Earth

Scientists from the University of Exeter studied how guppies behaved in various situations, and found complex differences between individuals.

The researchers tested whether differences could be measured on a "simple spectrum" of how risk-averse or risk-prone guppies were. But they found variations between individuals were too complicated to be described in this way.

BIRMINGHAM, Ala. - A major health problem in older people is age-associated osteoporosis -- the thinning of bone and the loss of bone density that increases the risk of fractures. Often this is accompanied by an increase in fat cells in the bone marrow.

Washington, DC - Sept. 22, 2017 - Antibiotic use on people or pets, and use of biocidal cleaning products such as bleach, are associated with multidrug resistance in methicillin-resistant Staphylococcus aureus (MRSA) in the home. This contamination of the home environment may contribute to reinfection of both humans and animals with MRSA, and to subsequent failure of treatment. The research is published September 22nd in Applied and Environmental Microbiology, a journal of the American Society for Microbiology.

WASHINGTON, D.C., September 22, 2017 -- Pure diamond consists of carbon atoms in a perfect crystal lattice. But remove a few carbons and swap some others for nitrogen, and you get a diamond with special quantum-sensing properties. These properties are useful for quantum information applications and sensing magnetic fields, and as a platform for probing the mysteries of quantum physics.

Fires that span across the Northern Territory and Western Australia appear to have broken out in areas that have already been burned in previous fires. Areas that sport "burn scars", those areas that are a darker, almost red-brown color, are surrounded by fires that are anywhere from a few hours old to 7 days old. The areas that are seven days old can be attributed to fires that spread but areas that are just a few hours old may be fires that have presumably been put out only to have them break out again.

When the strong winds that circle the Arctic slacken, cold polar air can escape and cause extreme winter chills in parts of the Northern hemisphere. A new study finds that these weak states have become more persistent over the past four decades and can be linked to cold winters in Russia and Europe. It is the first to show that changes in winds high up in the stratosphere substantially contributed to the observed winter cooling trend in northern Eurasia.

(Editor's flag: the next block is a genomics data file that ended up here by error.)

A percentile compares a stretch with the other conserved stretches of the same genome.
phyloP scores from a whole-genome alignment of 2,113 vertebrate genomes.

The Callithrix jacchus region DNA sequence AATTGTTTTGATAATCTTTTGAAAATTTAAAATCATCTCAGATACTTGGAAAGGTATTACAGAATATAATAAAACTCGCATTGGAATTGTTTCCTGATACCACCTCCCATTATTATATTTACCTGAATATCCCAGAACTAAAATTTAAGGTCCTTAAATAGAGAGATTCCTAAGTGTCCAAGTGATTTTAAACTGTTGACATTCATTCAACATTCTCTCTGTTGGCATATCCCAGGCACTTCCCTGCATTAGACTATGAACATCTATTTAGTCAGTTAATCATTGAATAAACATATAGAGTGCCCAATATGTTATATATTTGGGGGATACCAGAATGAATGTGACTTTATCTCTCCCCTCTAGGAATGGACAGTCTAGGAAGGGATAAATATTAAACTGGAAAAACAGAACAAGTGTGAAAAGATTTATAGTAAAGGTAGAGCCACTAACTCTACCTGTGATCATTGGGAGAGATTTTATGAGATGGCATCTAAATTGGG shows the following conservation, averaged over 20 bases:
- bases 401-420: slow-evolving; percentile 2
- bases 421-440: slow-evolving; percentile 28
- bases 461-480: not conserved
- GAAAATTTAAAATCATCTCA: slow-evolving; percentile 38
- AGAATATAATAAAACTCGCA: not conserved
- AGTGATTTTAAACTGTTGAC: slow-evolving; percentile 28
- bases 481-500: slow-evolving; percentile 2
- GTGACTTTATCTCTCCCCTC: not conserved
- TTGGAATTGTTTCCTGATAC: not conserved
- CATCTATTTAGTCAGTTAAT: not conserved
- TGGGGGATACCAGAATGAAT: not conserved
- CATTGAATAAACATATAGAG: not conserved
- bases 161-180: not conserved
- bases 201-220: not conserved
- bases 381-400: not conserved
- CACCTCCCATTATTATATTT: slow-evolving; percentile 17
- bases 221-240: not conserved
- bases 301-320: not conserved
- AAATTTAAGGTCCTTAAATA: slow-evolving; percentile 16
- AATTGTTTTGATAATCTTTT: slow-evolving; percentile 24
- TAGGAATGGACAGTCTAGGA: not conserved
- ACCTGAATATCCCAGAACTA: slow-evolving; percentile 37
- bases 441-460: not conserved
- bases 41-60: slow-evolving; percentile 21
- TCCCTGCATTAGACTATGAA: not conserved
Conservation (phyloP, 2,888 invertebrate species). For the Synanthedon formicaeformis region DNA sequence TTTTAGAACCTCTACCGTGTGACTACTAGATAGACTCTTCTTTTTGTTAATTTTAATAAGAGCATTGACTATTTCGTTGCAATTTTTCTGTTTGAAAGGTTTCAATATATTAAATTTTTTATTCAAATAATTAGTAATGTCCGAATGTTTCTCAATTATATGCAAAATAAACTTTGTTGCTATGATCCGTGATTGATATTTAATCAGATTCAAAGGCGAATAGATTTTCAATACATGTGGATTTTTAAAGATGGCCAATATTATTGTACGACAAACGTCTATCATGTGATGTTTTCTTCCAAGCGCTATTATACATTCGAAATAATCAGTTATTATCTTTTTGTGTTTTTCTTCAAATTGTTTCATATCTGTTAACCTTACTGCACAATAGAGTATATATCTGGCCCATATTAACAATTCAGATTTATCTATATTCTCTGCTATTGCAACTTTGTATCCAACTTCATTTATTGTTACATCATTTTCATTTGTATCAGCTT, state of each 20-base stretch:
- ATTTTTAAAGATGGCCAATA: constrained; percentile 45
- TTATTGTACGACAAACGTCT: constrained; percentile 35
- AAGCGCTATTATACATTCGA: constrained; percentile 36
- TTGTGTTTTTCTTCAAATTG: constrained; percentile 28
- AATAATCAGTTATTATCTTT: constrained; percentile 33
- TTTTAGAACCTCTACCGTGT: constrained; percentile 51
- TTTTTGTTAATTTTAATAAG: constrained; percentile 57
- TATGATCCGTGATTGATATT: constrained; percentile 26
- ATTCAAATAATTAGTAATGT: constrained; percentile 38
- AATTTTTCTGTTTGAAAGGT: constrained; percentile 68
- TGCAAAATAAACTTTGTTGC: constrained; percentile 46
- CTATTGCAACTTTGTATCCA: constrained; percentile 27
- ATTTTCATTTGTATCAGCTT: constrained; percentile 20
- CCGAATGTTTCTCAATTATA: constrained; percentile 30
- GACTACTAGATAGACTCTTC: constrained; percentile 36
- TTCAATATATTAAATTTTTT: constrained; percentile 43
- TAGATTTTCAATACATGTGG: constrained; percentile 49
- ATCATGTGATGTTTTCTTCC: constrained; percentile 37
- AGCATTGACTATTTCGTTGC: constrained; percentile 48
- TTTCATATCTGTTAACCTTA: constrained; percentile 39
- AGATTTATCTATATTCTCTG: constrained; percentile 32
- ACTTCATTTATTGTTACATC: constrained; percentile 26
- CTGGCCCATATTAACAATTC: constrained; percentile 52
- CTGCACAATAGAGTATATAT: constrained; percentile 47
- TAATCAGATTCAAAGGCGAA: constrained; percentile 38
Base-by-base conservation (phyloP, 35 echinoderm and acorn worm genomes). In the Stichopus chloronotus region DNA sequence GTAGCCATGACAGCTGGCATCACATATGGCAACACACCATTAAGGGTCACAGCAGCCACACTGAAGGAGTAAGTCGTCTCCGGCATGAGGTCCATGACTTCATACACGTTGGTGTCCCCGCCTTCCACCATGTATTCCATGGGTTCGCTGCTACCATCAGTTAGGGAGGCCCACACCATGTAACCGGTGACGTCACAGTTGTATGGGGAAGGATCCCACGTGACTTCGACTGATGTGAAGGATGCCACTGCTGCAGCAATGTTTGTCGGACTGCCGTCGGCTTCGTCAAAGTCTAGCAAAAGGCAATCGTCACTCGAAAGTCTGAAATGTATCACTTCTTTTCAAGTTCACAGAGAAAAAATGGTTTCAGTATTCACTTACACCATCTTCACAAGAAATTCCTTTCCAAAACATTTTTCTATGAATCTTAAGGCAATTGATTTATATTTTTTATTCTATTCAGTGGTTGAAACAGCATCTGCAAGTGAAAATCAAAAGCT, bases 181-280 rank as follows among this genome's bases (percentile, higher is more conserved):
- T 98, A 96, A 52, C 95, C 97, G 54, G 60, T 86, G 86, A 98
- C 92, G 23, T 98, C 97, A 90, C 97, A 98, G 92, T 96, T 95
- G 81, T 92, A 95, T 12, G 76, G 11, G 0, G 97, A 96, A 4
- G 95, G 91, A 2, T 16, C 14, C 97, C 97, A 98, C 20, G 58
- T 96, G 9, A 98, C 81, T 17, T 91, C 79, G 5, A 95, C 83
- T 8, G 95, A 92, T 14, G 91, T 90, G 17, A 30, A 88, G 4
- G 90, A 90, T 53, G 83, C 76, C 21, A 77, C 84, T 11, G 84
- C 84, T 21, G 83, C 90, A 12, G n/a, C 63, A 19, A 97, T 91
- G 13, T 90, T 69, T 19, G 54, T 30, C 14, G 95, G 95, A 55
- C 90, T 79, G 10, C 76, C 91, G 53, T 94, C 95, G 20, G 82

When Zika first buzzed into the continental United States during the 2016 outbreak, Florida was hit first--and hardest--with 1,174 documented cases to date. So, when Marco Ajelli, associate research scientist at Northeastern and an expert in infectious disease modeling, wanted to study how time spent outside might affect the spread of the epidemic, he chose to focus on the state's most stricken county: Miami-Dade.

What Ajelli found was that the amount of time people spend outdoors impacts their risk for contracting the Zika virus.

Most U.S. Zika infections happen outdoors

Think of the relationship between plants and pollinators as a dance -- one that has been taking place, and evolving, for millennia. The importance of this dance is enormous. Pollination from bees (and birds, bats, butterflies, moths, beetles, and other animals) is necessary for the successful reproduction of a great number of plants, while pollinators gain sustenance to give birth to their next generations. These relationships support our natural ecosystems, as well as our cultivated ones, as an incredible amount of food crops worldwide depend on plant-pollinator interaction success.

Hurricane Maria has caused catastrophic flooding in Puerto Rico and left a wake of heavy rainfall that NASA measured using a fleet of satellites in space. NASA satellite imagery also saw Maria's eye close up as it tracked across Puerto Rico and re-open after its exit.

Calculating Maria's Rainfall

(Boston) - Stronger alcohol policies, including taxes and sales restrictions, have been shown to reduce the likelihood of alcohol involvement among homicide victims, according to a new study from Boston Medical Center (BMC) and Boston University. The study, published online in the Journal of Studies on Alcohol and Drugs, supports the importance of alcohol control policies to reduce violence, including homicide.